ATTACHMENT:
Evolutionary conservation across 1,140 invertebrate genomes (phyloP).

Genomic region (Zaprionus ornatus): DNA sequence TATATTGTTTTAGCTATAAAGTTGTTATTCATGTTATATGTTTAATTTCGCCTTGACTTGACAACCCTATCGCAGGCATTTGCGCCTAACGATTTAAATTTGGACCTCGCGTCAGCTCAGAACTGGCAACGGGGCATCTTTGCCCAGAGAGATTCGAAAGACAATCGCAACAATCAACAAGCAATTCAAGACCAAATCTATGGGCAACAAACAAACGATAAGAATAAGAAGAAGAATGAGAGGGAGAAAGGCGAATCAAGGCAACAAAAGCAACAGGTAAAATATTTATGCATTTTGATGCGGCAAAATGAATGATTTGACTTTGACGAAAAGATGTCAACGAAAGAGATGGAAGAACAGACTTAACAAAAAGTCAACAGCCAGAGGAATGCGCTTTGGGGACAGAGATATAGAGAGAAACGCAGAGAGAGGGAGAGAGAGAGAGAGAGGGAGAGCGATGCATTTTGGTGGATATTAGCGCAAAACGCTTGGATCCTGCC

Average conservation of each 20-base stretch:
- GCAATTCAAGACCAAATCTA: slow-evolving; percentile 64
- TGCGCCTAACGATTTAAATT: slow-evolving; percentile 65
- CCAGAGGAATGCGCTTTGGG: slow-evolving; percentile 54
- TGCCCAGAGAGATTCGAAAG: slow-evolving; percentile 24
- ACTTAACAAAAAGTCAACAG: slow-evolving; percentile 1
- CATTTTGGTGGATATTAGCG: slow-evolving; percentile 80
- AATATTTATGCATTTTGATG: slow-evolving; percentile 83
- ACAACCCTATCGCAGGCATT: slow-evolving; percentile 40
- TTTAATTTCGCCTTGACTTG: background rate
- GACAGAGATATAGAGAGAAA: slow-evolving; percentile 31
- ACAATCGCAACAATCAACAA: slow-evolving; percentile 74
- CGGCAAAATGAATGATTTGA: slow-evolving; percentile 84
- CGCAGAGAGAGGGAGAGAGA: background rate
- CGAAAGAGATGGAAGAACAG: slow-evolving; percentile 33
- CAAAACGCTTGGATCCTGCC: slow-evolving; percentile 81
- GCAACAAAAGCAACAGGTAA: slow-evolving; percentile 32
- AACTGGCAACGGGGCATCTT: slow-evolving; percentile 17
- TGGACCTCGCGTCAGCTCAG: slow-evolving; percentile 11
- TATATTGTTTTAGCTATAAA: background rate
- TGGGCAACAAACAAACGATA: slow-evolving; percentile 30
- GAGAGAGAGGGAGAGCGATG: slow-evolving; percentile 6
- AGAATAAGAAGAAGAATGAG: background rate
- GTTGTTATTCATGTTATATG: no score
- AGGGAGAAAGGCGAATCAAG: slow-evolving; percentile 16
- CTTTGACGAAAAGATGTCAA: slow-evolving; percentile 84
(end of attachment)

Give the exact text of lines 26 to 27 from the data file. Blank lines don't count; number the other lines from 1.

- GTTGTTATTCATGTTATATG: no score
- AGGGAGAAAGGCGAATCAAG: slow-evolving; percentile 16